‘Harder, scarier and lonelier than necessary.’ Kansas man pens powerful obituary after losing father to Covid-19

Courtney Farr says one of the hardest parts of losing his father to Covid-19 earlier this week was knowing he wasn’t surrounded by his loved ones in his last moments.

“When my mother passed away about two years ago, I was able to sit with her … and I was able to hold her hand and caress her face, I was able to be present with her,” Farr told CNN’s Don Lemon Friday night. “And I was able to comfort her the same way that she had comforted me so many times in my life.”

“With my father, we couldn’t do that, because he was in isolation,” Farr said.

He says his family was able to say goodbye to his father, Marvin James Farr, virtually, the morning before he died.

“I’m glad I got to see him one last time, to tell him how much I loved him, how much he mattered to me. But in that moment, what you want to be able to do is you want to be able to reach out and hold his hand, to touch him, to spend as much time with him as you can.”

Farr’s story echoes the experiences of thousands of other families across the US who have had to say a final goodbye to parents, siblings and other family members through a device because of Covid-19 isolation protocols. More than 278,900 Americans have died since the pandemic’s start.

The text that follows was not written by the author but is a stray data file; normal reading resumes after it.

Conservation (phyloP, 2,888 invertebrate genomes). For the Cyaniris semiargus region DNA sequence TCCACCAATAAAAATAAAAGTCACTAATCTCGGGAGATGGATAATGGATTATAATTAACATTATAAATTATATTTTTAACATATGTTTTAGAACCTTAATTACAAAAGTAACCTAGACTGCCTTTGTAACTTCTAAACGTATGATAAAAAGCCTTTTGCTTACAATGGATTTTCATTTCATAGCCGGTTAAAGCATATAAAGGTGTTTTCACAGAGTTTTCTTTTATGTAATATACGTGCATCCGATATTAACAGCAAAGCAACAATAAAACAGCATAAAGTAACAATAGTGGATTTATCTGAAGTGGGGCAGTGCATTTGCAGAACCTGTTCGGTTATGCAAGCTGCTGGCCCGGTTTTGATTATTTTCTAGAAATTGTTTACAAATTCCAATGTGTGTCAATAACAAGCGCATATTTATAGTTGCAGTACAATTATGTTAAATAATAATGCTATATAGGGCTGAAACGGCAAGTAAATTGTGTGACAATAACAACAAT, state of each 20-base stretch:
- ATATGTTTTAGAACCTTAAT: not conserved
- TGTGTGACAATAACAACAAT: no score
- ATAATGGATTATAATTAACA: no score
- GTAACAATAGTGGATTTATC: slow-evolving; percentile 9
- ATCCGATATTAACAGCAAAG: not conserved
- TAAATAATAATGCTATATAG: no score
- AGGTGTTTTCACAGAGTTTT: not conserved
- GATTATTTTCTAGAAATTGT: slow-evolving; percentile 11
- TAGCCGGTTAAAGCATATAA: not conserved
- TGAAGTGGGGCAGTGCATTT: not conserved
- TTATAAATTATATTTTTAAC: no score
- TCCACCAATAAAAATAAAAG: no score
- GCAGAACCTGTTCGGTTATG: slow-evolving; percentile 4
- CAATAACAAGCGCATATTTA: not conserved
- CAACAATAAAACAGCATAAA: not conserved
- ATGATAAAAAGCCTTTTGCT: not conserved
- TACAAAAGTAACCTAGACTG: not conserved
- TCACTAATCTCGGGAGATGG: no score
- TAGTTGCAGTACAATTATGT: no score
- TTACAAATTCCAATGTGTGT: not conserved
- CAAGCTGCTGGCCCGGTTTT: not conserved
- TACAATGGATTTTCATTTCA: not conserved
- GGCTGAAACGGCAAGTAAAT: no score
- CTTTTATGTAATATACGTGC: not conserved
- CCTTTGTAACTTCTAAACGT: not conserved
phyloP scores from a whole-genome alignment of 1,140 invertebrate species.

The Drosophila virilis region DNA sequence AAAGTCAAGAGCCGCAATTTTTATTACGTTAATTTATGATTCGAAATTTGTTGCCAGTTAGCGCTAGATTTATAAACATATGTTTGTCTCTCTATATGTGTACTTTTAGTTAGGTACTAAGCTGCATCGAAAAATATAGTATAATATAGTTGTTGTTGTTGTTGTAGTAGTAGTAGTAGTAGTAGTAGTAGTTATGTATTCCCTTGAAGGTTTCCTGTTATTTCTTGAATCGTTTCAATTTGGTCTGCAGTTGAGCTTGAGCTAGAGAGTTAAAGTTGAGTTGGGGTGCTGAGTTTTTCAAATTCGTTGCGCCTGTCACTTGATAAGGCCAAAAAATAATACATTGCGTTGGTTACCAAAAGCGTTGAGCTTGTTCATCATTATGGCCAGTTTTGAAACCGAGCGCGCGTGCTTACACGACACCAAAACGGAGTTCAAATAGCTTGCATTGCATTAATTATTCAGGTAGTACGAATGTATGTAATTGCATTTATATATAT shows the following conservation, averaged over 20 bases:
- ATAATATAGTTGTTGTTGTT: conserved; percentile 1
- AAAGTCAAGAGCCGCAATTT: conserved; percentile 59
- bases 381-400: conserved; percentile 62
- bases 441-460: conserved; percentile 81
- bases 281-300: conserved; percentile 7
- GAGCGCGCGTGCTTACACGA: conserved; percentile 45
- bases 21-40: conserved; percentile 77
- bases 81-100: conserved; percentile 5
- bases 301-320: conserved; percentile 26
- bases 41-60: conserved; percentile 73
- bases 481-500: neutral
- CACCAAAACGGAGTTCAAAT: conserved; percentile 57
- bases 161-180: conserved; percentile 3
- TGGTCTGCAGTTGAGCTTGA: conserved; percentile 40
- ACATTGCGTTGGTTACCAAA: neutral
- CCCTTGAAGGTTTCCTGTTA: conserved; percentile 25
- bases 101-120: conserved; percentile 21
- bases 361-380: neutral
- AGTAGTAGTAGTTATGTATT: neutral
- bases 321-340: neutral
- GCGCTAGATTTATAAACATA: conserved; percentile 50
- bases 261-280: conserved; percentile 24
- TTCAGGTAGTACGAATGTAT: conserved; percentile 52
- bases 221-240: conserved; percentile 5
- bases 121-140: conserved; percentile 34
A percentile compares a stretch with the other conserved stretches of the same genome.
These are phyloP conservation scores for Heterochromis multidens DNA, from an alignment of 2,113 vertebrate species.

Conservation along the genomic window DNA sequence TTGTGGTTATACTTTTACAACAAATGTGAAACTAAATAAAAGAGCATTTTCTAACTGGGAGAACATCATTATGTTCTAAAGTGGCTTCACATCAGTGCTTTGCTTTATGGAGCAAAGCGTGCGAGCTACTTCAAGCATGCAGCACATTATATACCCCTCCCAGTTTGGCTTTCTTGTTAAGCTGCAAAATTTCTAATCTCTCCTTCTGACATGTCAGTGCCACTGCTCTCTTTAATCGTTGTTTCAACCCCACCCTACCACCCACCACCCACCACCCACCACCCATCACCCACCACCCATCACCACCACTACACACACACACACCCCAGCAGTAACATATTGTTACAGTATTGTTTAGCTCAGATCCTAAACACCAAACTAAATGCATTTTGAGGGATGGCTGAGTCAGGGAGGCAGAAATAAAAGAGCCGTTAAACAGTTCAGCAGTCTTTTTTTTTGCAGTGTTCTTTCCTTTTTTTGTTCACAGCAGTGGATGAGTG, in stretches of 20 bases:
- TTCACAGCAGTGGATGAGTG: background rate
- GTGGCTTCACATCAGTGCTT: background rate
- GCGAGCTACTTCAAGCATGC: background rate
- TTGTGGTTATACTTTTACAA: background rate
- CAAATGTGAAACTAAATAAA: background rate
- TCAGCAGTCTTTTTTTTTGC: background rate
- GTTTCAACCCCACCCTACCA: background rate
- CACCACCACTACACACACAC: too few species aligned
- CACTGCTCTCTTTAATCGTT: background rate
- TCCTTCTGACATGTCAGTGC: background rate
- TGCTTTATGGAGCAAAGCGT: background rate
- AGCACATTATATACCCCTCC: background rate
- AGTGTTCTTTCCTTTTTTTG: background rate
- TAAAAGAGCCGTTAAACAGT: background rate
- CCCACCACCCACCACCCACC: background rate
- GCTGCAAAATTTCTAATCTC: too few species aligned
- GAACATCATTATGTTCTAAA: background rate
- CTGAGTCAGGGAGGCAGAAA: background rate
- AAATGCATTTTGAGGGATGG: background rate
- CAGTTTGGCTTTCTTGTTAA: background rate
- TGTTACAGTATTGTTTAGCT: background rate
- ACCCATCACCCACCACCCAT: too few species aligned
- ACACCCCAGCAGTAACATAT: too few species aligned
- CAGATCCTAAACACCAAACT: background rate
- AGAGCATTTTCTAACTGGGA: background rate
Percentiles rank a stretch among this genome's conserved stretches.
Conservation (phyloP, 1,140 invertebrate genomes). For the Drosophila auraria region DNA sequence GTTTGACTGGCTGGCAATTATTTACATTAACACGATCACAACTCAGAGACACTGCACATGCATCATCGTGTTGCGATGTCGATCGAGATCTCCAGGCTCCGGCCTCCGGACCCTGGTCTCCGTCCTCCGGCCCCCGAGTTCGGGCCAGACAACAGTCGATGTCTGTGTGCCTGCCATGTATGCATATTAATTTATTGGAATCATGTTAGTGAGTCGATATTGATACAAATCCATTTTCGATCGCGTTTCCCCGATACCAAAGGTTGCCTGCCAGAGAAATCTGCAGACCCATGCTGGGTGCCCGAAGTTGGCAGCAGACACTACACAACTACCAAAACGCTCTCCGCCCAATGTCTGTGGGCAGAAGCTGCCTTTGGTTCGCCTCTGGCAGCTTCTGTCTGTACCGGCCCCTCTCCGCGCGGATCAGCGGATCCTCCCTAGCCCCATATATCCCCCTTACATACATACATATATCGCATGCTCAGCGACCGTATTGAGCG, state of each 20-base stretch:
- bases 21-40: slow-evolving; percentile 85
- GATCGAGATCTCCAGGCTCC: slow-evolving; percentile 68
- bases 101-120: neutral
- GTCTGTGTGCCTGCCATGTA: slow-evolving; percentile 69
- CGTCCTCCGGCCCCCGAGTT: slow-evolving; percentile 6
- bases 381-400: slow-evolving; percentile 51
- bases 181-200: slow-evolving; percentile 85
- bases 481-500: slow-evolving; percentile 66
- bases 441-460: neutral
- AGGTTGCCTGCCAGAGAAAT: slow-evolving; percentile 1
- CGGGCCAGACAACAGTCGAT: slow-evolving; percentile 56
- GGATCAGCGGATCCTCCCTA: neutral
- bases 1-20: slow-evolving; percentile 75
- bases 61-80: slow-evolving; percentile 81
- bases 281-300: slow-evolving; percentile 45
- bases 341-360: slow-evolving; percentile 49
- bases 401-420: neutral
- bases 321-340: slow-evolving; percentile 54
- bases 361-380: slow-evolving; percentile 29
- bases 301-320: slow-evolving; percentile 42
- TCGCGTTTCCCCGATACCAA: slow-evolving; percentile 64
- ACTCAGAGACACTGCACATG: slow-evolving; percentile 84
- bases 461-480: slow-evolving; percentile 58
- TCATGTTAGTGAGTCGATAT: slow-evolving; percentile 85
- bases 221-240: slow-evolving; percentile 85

Farr says it was the building anger, fear, sorrow and frustration that led him to write a powerful obituary for his father, highlighting the toll of the pandemic and some Americans’ rejection of public safety measures like face masks.

“He was preceded in death by more than 260,000 Americans infected with Covid-19. He died in a room not his own, being cared for by people dressed in confusing and frightening ways. He died with Covid-19 and his final days were harder, scarier and lonelier than necessary,” an excerpt from the obituary, read aloud by Lemon, said.

His father, 81, was a veterinarian, Farr wrote. The science that guided his father’s professional life has now “been disparaged and abandoned by so many of the same people who depended on his knowledge,” he wrote.

It is “strange,” Farr told Lemon, that some Americans seem to deny the science touted by leading health experts in this pandemic.

He says when he was growing up, he remembers medical professionals were highly respected, and doctors and nurses in his hometown were deemed some of the most important members of the community. Now, those same people who are “putting their own lives at risk” are attacked on social media.

“It’s unfathomable to me, it violates everything I feel like I learned growing up about decency and care for others,” he said. “And those are lessons I learned from my father.”

His father, he wrote, was “born into an America recovering from the Great Depression and about to face World War 2, times of loss and sacrifice difficult for most of us to imagine. Americans would be asked to ration essential supplies and send their children around the world to fight and die in wars of unfathomable destruction.”

“He died in a world where many of his fellow Americans refuse to wear a piece of cloth on their face to protect one another,” he wrote.

In many ways, Farr told Lemon, he felt his father’s death was political.

“When our local city councils, when our state legislatures, when they are refusing to enact policies that can protect people, they’ve made political decisions that result in people like my father dying the way that they are.”

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